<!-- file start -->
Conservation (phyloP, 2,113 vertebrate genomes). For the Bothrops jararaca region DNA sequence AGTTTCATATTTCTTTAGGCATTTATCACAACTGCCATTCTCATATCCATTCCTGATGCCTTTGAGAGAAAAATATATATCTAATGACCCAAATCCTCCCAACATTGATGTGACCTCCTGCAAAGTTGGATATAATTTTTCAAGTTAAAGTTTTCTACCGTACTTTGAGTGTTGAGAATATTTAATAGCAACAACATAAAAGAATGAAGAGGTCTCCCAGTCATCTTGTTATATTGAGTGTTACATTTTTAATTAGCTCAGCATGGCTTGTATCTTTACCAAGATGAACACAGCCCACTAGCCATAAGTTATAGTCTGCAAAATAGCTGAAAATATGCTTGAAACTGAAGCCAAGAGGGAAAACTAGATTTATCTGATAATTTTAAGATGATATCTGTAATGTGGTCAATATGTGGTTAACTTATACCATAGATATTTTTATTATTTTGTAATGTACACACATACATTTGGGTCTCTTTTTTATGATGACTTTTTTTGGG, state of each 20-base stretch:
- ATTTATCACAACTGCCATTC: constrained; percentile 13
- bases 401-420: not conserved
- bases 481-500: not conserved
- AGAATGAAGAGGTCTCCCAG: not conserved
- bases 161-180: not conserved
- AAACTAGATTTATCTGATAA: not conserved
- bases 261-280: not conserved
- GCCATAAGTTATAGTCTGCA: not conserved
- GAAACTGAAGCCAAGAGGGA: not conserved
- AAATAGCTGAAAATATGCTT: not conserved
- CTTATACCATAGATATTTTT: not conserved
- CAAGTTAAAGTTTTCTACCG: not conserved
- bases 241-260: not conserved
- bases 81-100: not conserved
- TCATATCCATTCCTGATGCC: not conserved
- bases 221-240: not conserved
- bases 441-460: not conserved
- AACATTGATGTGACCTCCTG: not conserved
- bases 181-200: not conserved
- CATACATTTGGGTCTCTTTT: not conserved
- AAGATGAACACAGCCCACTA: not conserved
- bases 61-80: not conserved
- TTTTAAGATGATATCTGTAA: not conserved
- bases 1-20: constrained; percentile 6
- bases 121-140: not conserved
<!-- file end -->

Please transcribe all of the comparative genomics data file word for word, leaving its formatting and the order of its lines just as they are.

Conservation (phyloP, 2,113 vertebrate genomes). For the Bothrops jararaca region DNA sequence AGTTTCATATTTCTTTAGGCATTTATCACAACTGCCATTCTCATATCCATTCCTGATGCCTTTGAGAGAAAAATATATATCTAATGACCCAAATCCTCCCAACATTGATGTGACCTCCTGCAAAGTTGGATATAATTTTTCAAGTTAAAGTTTTCTACCGTACTTTGAGTGTTGAGAATATTTAATAGCAACAACATAAAAGAATGAAGAGGTCTCCCAGTCATCTTGTTATATTGAGTGTTACATTTTTAATTAGCTCAGCATGGCTTGTATCTTTACCAAGATGAACACAGCCCACTAGCCATAAGTTATAGTCTGCAAAATAGCTGAAAATATGCTTGAAACTGAAGCCAAGAGGGAAAACTAGATTTATCTGATAATTTTAAGATGATATCTGTAATGTGGTCAATATGTGGTTAACTTATACCATAGATATTTTTATTATTTTGTAATGTACACACATACATTTGGGTCTCTTTTTTATGATGACTTTTTTTGGG, state of each 20-base stretch:
- ATTTATCACAACTGCCATTC: constrained; percentile 13
- bases 401-420: not conserved
- bases 481-500: not conserved
- AGAATGAAGAGGTCTCCCAG: not conserved
- bases 161-180: not conserved
- AAACTAGATTTATCTGATAA: not conserved
- bases 261-280: not conserved
- GCCATAAGTTATAGTCTGCA: not conserved
- GAAACTGAAGCCAAGAGGGA: not conserved
- AAATAGCTGAAAATATGCTT: not conserved
- CTTATACCATAGATATTTTT: not conserved
- CAAGTTAAAGTTTTCTACCG: not conserved
- bases 241-260: not conserved
- bases 81-100: not conserved
- TCATATCCATTCCTGATGCC: not conserved
- bases 221-240: not conserved
- bases 441-460: not conserved
- AACATTGATGTGACCTCCTG: not conserved
- bases 181-200: not conserved
- CATACATTTGGGTCTCTTTT: not conserved
- AAGATGAACACAGCCCACTA: not conserved
- bases 61-80: not conserved
- TTTTAAGATGATATCTGTAA: not conserved
- bases 1-20: constrained; percentile 6
- bases 121-140: not conserved